via Oil Price.com: Due to bad weather at its southern ports, Iraq’s crude oil exports dropped to their lowest level in seven months in November, despite the fact that after a year-long hiatus, the federal government resumed exports at a much reduced rate from the north in mid-November.
According to a statement by Iraq’s oil ministry, as carried by S&P Global Platts, Iraq’s federal exports in November averaged 3.372 million bpd, the lowest level since April this year.
Iraq’s exports in November dropped for a third consecutive month, after declines in September and October and following a record-high export level of 3.583 million bpd in August. Iraq’s exports in October were also disrupted by bad weather at the southern oil ports.
In November, the southern ports exported an average of 3.363 million bpd and the Kirkuk-to-Turkey oil pipeline of the semi-autonomous Kurdistan region saw federal Iraqi oil flows at around 9,000 bpd.
In the middle of November, Iraq resumed oil exports from the Kirkuk province, a year after it had stopped oil flows from the area due to a dispute with the Kurdistan region.
Around 300,000 bpd of crude oil previously pumped and exported in the Kirkuk province to the Turkish port of Ceyhan were shut in when the Iraqi federal government moved in October last year to take control over the oil fields in Kirkuk from Kurdish forces after the semi-autonomous region held a referendum that Baghdad didn’t recognize. However, the only export outlet of the Kirkuk oil is the oil pipeline of the Kurdistan Regional Government (KRG).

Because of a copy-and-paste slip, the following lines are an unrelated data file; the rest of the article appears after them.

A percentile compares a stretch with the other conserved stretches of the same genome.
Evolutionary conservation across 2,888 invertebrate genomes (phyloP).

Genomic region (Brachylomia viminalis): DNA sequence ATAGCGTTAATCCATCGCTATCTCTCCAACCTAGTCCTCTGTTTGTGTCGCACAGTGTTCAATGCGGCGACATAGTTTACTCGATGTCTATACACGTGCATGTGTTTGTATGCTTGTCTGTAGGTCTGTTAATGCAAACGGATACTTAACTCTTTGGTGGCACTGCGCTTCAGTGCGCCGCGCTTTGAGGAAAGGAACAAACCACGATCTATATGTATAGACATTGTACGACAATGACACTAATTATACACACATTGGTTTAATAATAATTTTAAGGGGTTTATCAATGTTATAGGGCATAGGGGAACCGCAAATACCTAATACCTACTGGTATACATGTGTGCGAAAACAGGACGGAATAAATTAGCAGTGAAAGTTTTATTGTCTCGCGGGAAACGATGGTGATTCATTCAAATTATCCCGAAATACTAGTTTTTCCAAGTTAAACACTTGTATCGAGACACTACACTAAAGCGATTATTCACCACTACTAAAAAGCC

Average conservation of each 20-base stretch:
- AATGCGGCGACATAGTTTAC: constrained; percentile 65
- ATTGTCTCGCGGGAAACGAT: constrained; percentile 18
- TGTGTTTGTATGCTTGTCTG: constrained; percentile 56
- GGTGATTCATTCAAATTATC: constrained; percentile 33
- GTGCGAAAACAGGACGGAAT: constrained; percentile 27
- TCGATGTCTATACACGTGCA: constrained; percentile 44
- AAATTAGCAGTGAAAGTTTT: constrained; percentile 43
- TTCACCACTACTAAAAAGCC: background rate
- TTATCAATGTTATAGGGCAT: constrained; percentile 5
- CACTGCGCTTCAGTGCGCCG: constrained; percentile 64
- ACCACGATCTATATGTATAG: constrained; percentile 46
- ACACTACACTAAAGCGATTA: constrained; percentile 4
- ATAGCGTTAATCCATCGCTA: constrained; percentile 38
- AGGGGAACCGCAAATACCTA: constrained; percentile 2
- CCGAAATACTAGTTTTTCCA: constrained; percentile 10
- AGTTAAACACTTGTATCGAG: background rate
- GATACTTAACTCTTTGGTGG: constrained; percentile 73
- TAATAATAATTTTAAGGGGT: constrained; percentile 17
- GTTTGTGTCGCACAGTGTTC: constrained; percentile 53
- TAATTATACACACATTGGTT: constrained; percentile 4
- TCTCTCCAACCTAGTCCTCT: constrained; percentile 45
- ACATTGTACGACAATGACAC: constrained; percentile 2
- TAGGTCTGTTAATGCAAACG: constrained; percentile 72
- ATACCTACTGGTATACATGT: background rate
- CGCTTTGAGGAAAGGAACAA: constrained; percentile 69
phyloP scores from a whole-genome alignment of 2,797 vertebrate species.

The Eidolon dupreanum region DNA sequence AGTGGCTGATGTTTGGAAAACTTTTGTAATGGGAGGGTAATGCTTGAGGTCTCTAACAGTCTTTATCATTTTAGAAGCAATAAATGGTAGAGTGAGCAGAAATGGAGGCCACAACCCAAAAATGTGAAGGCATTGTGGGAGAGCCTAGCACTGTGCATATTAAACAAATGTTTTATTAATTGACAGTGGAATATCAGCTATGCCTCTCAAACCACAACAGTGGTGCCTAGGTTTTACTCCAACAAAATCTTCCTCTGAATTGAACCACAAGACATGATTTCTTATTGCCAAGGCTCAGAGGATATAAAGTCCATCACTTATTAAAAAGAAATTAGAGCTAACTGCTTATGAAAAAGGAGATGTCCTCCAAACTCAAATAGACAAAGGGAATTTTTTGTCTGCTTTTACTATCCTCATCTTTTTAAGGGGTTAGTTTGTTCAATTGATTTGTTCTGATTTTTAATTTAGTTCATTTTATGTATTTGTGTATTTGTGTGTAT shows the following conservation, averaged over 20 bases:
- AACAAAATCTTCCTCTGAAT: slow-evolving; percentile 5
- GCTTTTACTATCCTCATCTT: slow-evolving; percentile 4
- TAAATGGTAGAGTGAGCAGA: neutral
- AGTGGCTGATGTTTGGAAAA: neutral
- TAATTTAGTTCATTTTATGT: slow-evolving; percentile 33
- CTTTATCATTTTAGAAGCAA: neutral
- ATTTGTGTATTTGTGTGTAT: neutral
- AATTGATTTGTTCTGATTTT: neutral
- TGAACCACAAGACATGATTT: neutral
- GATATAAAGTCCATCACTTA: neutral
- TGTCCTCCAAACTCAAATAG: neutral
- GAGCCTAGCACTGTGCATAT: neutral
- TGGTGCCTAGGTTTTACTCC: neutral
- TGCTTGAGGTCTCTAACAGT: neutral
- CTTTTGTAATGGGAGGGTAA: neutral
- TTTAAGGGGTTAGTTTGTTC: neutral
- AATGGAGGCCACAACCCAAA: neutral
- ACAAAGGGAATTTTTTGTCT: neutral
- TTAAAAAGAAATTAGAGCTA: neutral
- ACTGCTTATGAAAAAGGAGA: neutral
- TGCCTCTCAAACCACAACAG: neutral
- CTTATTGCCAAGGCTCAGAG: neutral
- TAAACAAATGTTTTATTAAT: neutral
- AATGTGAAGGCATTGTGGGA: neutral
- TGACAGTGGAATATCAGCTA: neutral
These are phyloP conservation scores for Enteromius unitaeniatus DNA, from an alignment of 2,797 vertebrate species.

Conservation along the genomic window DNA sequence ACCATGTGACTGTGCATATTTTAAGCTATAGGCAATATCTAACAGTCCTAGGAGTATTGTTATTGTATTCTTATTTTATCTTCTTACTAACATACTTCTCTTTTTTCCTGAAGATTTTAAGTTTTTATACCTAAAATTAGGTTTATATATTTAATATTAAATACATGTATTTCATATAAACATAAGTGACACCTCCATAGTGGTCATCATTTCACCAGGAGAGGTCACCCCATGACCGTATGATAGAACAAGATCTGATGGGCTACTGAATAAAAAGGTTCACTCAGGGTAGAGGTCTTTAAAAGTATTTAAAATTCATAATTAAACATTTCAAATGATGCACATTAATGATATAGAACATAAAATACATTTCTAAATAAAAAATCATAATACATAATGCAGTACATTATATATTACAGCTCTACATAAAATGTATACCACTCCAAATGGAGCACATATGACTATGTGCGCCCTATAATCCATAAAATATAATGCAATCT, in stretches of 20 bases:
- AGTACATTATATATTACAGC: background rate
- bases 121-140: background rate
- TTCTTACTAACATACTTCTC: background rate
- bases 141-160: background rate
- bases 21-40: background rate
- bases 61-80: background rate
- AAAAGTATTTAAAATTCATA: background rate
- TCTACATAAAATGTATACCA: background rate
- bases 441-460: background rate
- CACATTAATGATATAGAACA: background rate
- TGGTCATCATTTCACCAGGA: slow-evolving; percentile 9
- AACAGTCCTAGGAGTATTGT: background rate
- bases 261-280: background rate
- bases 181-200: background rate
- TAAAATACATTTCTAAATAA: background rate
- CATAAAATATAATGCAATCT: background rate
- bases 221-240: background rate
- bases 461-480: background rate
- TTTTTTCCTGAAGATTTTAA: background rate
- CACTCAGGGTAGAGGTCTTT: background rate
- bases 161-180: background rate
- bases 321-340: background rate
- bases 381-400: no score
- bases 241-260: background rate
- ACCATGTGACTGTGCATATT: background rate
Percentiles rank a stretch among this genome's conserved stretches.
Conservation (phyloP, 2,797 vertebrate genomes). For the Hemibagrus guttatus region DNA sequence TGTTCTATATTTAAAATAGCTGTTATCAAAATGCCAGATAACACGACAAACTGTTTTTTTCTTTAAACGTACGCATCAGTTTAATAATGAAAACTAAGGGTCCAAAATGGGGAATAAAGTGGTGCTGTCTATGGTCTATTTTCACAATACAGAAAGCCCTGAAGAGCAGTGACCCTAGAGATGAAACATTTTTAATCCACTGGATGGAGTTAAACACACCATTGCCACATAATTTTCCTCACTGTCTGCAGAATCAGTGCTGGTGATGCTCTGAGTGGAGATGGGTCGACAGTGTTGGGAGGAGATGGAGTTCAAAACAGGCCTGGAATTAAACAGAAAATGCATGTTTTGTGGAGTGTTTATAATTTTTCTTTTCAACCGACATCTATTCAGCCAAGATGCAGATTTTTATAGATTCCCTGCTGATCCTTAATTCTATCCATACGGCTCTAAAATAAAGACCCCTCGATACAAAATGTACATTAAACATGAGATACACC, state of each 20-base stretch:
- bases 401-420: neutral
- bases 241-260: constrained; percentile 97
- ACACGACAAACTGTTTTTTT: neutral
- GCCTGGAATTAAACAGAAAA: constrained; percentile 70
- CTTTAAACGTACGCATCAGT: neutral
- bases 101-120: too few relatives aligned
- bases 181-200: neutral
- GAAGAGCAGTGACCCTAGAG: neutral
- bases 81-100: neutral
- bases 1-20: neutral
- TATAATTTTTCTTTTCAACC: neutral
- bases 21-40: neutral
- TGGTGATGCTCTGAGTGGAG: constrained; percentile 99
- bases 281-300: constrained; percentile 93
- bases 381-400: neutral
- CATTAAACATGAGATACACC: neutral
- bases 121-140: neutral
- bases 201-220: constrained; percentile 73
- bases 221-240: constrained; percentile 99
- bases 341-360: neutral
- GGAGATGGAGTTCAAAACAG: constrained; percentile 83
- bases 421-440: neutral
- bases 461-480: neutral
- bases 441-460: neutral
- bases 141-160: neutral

Iraq and the KRG reached a deal on Baghdad using the pipeline for federal government exports, but last month’s bad weather at Basra and other southern terminals disrupted Iraq’s loading schedules.
Yet, Iraq—OPEC’s second-biggest producer after Saudi Arabia—has been raising its crude oil production and exports this year, especially after the June meeting at which production cuts were relaxed.
Now that Baghdad has reached an agreement to export its Kirkuk oil via the Kurdistan pipeline to Turkey, it could be a headache for OPEC, which meets later this week to discuss a fresh production cut.
By Tsvetana Paraskova for Oilprice.com